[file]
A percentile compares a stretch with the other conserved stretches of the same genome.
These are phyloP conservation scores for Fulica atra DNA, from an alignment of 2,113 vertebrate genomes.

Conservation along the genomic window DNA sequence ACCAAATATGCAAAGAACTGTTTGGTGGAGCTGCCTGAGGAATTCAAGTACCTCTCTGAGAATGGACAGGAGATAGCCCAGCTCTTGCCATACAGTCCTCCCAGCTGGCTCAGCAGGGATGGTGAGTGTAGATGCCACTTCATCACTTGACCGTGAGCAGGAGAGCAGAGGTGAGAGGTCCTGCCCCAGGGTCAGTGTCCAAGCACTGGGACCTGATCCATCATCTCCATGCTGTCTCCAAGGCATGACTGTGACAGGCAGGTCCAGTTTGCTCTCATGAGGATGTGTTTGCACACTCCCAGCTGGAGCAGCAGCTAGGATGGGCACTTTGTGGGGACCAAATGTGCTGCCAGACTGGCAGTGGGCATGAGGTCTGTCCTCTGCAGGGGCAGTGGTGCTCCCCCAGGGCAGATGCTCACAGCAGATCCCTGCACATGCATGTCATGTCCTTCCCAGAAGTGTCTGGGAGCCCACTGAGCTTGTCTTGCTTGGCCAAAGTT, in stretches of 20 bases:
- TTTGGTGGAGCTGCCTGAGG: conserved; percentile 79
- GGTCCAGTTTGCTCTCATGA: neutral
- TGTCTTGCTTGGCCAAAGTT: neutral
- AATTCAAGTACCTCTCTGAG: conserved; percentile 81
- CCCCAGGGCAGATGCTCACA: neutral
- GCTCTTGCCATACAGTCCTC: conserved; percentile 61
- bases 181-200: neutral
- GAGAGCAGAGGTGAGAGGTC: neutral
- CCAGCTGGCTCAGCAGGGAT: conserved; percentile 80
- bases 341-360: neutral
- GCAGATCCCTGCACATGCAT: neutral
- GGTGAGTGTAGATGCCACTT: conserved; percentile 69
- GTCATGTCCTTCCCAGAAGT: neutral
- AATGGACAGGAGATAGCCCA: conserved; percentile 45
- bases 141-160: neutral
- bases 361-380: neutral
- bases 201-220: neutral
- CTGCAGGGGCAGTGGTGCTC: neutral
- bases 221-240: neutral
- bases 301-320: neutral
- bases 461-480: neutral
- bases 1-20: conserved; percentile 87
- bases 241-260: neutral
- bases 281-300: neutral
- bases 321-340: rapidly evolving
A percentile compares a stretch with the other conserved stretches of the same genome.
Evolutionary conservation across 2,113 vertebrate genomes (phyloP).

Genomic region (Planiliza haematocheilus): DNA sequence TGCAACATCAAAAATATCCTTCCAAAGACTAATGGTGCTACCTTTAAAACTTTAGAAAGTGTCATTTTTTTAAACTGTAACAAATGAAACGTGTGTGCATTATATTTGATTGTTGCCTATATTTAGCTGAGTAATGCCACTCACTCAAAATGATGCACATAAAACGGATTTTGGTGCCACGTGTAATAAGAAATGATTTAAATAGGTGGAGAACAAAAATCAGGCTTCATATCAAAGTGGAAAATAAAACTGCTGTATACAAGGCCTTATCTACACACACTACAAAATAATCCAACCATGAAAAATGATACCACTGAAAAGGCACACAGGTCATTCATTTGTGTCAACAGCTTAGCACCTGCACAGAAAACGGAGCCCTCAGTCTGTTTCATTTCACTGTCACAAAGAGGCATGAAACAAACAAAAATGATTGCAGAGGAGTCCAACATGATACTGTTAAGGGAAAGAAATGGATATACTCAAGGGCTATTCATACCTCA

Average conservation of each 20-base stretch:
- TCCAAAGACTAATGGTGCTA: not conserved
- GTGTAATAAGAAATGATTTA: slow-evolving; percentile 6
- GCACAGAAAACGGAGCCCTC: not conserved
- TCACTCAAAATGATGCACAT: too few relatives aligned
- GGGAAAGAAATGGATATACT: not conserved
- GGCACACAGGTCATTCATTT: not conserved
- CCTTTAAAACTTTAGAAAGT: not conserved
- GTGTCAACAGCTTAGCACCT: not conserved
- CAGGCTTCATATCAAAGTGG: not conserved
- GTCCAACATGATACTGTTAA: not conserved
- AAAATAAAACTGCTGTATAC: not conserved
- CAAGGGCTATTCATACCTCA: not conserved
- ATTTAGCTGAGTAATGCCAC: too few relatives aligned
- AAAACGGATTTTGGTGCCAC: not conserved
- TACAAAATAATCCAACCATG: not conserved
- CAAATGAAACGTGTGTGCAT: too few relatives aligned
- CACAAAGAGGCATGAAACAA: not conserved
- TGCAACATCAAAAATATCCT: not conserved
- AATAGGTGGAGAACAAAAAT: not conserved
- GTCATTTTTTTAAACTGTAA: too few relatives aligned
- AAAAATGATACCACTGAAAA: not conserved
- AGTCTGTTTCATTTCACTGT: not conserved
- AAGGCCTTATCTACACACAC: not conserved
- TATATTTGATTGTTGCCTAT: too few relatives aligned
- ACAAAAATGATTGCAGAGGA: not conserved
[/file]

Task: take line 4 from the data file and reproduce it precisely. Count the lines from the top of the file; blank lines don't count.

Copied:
- TTTGGTGGAGCTGCCTGAGG: conserved; percentile 79